4. H B Bear

    Public servants are not demi-gods

    Who is going to tell the Wombat Whisperer? I used to look forward to Senate Estimates when he deigned to lower himself and move among us mortals to tell us how the world works.

  5. The Courier Mail had an interesting piece back in November last year about the relationship between senior public servants and government.

    It was relevant in Queensland at the time given the imbroglio involving Caltabiano and his minister, although there was an element of internecine LNP grudge politics behind it.

    I’ve had close contacts with plenty of senior public servants over the years (including my brother who retired as a Deputy DG).

    He got booted sideways once because he told his minister something she didn’t want to hear.

    From my personal observation, the effectiveness and efficiency of government agencies has gone downhill since the development of the Senior Executive Service.

    This is particularly the case with Queensland Health.

    Bottom line is, self-interest will always trump honesty (except for aberrations like my brother), so SES personnel will always tell the pollies what they want to hear.

    From the linked article –

    But the biggest problem with this change from Westminster-style administration, which has career public servants providing “frank and fearless advice”, to something closer to the US system of making political appointments to senior posts is that, in the words of political analyst Scott Prasser, “governments get the advice they want rather than the advice they need”.

    Ain’t it so…..

  6. stackja

    It doesn’t help when the Public Service becomes thoroughly politicised.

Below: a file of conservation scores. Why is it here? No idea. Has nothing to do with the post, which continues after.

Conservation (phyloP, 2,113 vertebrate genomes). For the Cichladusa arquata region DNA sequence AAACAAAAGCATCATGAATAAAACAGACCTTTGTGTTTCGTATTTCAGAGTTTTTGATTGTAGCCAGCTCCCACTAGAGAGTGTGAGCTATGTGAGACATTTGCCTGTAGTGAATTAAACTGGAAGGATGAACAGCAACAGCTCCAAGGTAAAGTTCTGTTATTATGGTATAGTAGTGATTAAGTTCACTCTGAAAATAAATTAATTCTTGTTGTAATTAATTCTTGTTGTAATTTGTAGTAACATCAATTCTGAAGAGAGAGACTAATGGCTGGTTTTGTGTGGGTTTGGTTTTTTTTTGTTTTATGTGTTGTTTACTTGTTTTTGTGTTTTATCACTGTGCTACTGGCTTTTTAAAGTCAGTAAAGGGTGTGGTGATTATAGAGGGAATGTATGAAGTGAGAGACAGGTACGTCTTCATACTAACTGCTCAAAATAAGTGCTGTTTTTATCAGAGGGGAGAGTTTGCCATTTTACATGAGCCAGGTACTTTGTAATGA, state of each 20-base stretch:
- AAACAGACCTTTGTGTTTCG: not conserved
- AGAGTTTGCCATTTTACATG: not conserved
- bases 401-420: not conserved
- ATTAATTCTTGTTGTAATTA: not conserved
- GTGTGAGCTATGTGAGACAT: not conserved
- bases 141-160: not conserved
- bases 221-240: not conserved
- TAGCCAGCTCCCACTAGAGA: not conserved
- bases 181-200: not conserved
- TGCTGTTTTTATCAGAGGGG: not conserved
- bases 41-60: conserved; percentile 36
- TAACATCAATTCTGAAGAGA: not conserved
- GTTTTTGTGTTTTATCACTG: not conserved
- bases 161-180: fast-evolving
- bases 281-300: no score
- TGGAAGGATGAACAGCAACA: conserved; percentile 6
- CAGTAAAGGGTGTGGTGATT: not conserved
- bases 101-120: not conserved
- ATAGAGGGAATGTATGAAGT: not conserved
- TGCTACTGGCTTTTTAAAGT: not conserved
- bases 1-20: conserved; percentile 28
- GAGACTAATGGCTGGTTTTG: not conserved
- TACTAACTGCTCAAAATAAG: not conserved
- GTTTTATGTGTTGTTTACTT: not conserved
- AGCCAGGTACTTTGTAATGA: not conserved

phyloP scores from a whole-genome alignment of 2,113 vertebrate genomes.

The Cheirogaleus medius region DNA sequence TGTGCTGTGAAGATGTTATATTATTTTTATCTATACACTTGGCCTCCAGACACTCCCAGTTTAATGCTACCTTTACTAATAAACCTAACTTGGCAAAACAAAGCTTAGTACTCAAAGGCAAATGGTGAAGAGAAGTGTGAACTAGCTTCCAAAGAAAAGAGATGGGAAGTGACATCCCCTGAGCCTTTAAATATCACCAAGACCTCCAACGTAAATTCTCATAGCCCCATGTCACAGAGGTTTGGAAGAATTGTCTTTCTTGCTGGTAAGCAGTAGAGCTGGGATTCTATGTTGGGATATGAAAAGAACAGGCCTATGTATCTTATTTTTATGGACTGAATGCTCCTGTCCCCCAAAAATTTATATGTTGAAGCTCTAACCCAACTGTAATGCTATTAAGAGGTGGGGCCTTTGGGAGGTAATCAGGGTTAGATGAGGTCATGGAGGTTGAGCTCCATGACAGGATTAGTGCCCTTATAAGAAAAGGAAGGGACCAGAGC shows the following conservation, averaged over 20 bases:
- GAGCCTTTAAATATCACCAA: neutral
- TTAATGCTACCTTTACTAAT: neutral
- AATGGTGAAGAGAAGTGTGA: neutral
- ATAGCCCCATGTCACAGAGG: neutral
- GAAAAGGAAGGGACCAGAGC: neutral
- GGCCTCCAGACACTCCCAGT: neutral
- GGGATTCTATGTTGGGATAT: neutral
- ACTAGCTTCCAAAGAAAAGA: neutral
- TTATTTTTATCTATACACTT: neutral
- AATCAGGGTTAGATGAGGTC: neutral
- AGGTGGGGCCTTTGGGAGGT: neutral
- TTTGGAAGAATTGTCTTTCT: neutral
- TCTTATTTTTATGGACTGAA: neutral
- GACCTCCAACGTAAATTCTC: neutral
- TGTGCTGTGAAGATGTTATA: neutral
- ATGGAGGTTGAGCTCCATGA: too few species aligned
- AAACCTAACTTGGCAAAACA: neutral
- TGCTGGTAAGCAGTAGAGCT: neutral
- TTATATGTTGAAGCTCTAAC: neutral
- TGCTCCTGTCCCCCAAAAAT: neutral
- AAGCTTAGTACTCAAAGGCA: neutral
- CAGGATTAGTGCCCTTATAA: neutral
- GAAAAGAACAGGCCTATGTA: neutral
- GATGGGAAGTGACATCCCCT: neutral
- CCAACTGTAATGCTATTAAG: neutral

As for the rest of the APS, well, there’s certainly a lot of patronage and favouritism, but it’s far more likely to depend on what local rugby club you belong to rather than your political affilitions.

    Sir Frederick Geoffrey Shedden (1893-1971), public servant, was born on 8 August 1893 at Kyneton, Victoria, youngest of five children of George Shedden, a Victorian-born wheelwright, and his wife Sarah Elizabeth, née Gray, who came from England. Fred was educated at Kyneton State and Kyneton Grammar schools. Placed fourth out of 300 candidates in the Commonwealth public service examination, he began work in the Department of Defence at Victoria Barracks, Melbourne, in March 1910. Apart from service overseas, he was to work at the barracks until 1971. In his spare time he studied accountancy and learned shorthand, but the heavy workload caused by the outbreak of World War I forced him to abandon his law studies at the University of Melbourne.

  7. Rodney

    Clearly all problems will be resolved by apointing more women to key positions.

  8. Samuel J

    One lesson here is that our public officials, even especially the hard-working, highly intelligent ones, are far from demi-gods.